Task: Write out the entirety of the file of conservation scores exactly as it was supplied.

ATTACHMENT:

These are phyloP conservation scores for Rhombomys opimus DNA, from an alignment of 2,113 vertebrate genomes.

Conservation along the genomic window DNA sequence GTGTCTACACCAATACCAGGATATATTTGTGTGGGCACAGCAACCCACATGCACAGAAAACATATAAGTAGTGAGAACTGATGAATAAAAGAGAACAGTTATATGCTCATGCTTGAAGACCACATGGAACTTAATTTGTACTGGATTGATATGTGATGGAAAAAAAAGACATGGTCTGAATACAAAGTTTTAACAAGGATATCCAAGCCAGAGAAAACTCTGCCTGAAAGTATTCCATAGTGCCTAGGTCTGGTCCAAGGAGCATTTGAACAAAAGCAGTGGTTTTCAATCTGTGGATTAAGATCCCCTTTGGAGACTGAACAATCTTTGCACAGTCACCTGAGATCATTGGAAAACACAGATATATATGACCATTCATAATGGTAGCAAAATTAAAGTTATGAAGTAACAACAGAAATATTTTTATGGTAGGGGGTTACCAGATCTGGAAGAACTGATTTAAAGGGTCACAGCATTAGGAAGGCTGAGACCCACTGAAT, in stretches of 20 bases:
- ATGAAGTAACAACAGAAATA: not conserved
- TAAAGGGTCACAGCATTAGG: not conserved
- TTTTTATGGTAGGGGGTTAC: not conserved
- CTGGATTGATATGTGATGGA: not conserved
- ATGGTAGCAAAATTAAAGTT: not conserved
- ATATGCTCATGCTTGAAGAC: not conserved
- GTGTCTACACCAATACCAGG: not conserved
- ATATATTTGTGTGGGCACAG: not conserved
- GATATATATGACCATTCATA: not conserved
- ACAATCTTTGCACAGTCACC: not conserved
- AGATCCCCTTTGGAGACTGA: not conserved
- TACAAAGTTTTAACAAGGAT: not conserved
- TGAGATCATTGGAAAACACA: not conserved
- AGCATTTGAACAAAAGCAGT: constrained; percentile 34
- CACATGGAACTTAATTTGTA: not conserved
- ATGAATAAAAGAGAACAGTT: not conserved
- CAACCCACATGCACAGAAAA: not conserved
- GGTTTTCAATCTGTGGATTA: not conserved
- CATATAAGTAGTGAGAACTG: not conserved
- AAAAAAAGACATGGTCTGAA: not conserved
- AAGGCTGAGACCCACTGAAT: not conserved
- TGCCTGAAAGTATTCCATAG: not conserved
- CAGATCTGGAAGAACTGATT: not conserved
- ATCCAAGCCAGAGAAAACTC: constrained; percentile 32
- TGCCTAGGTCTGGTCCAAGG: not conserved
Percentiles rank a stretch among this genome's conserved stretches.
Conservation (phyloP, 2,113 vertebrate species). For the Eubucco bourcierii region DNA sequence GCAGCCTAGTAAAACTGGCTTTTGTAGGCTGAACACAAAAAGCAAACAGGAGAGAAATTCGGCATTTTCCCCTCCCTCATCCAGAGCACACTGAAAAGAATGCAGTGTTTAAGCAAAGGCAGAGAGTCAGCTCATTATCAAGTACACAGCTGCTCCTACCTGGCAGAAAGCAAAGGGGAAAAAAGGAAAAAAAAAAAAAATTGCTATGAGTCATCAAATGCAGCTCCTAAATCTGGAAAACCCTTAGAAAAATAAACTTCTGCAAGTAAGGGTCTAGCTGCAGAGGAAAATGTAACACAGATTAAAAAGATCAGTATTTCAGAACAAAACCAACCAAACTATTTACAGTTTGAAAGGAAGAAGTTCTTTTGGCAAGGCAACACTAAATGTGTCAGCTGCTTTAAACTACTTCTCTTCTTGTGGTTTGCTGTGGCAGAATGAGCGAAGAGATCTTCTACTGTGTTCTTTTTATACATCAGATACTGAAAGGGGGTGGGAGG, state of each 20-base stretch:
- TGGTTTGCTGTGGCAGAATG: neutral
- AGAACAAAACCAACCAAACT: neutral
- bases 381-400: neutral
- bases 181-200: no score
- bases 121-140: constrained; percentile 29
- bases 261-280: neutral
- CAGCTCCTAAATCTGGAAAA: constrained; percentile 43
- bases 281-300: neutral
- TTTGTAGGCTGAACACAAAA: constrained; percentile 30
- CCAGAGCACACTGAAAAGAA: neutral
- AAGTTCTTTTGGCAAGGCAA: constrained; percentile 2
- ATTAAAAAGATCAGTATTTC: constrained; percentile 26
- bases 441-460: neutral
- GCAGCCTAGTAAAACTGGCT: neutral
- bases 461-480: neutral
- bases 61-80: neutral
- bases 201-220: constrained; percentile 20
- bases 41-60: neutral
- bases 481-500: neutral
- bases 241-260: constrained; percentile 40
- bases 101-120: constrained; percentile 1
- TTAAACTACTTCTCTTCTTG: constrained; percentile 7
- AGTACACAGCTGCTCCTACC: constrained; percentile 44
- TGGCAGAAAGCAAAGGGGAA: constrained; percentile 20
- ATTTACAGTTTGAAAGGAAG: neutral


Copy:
These are phyloP conservation scores for Rhombomys opimus DNA, from an alignment of 2,113 vertebrate genomes.

Conservation along the genomic window DNA sequence GTGTCTACACCAATACCAGGATATATTTGTGTGGGCACAGCAACCCACATGCACAGAAAACATATAAGTAGTGAGAACTGATGAATAAAAGAGAACAGTTATATGCTCATGCTTGAAGACCACATGGAACTTAATTTGTACTGGATTGATATGTGATGGAAAAAAAAGACATGGTCTGAATACAAAGTTTTAACAAGGATATCCAAGCCAGAGAAAACTCTGCCTGAAAGTATTCCATAGTGCCTAGGTCTGGTCCAAGGAGCATTTGAACAAAAGCAGTGGTTTTCAATCTGTGGATTAAGATCCCCTTTGGAGACTGAACAATCTTTGCACAGTCACCTGAGATCATTGGAAAACACAGATATATATGACCATTCATAATGGTAGCAAAATTAAAGTTATGAAGTAACAACAGAAATATTTTTATGGTAGGGGGTTACCAGATCTGGAAGAACTGATTTAAAGGGTCACAGCATTAGGAAGGCTGAGACCCACTGAAT, in stretches of 20 bases:
- ATGAAGTAACAACAGAAATA: not conserved
- TAAAGGGTCACAGCATTAGG: not conserved
- TTTTTATGGTAGGGGGTTAC: not conserved
- CTGGATTGATATGTGATGGA: not conserved
- ATGGTAGCAAAATTAAAGTT: not conserved
- ATATGCTCATGCTTGAAGAC: not conserved
- GTGTCTACACCAATACCAGG: not conserved
- ATATATTTGTGTGGGCACAG: not conserved
- GATATATATGACCATTCATA: not conserved
- ACAATCTTTGCACAGTCACC: not conserved
- AGATCCCCTTTGGAGACTGA: not conserved
- TACAAAGTTTTAACAAGGAT: not conserved
- TGAGATCATTGGAAAACACA: not conserved
- AGCATTTGAACAAAAGCAGT: constrained; percentile 34
- CACATGGAACTTAATTTGTA: not conserved
- ATGAATAAAAGAGAACAGTT: not conserved
- CAACCCACATGCACAGAAAA: not conserved
- GGTTTTCAATCTGTGGATTA: not conserved
- CATATAAGTAGTGAGAACTG: not conserved
- AAAAAAAGACATGGTCTGAA: not conserved
- AAGGCTGAGACCCACTGAAT: not conserved
- TGCCTGAAAGTATTCCATAG: not conserved
- CAGATCTGGAAGAACTGATT: not conserved
- ATCCAAGCCAGAGAAAACTC: constrained; percentile 32
- TGCCTAGGTCTGGTCCAAGG: not conserved
Percentiles rank a stretch among this genome's conserved stretches.
Conservation (phyloP, 2,113 vertebrate species). For the Eubucco bourcierii region DNA sequence GCAGCCTAGTAAAACTGGCTTTTGTAGGCTGAACACAAAAAGCAAACAGGAGAGAAATTCGGCATTTTCCCCTCCCTCATCCAGAGCACACTGAAAAGAATGCAGTGTTTAAGCAAAGGCAGAGAGTCAGCTCATTATCAAGTACACAGCTGCTCCTACCTGGCAGAAAGCAAAGGGGAAAAAAGGAAAAAAAAAAAAAATTGCTATGAGTCATCAAATGCAGCTCCTAAATCTGGAAAACCCTTAGAAAAATAAACTTCTGCAAGTAAGGGTCTAGCTGCAGAGGAAAATGTAACACAGATTAAAAAGATCAGTATTTCAGAACAAAACCAACCAAACTATTTACAGTTTGAAAGGAAGAAGTTCTTTTGGCAAGGCAACACTAAATGTGTCAGCTGCTTTAAACTACTTCTCTTCTTGTGGTTTGCTGTGGCAGAATGAGCGAAGAGATCTTCTACTGTGTTCTTTTTATACATCAGATACTGAAAGGGGGTGGGAGG, state of each 20-base stretch:
- TGGTTTGCTGTGGCAGAATG: neutral
- AGAACAAAACCAACCAAACT: neutral
- bases 381-400: neutral
- bases 181-200: no score
- bases 121-140: constrained; percentile 29
- bases 261-280: neutral
- CAGCTCCTAAATCTGGAAAA: constrained; percentile 43
- bases 281-300: neutral
- TTTGTAGGCTGAACACAAAA: constrained; percentile 30
- CCAGAGCACACTGAAAAGAA: neutral
- AAGTTCTTTTGGCAAGGCAA: constrained; percentile 2
- ATTAAAAAGATCAGTATTTC: constrained; percentile 26
- bases 441-460: neutral
- GCAGCCTAGTAAAACTGGCT: neutral
- bases 461-480: neutral
- bases 61-80: neutral
- bases 201-220: constrained; percentile 20
- bases 41-60: neutral
- bases 481-500: neutral
- bases 241-260: constrained; percentile 40
- bases 101-120: constrained; percentile 1
- TTAAACTACTTCTCTTCTTG: constrained; percentile 7
- AGTACACAGCTGCTCCTACC: constrained; percentile 44
- TGGCAGAAAGCAAAGGGGAA: constrained; percentile 20
- ATTTACAGTTTGAAAGGAAG: neutral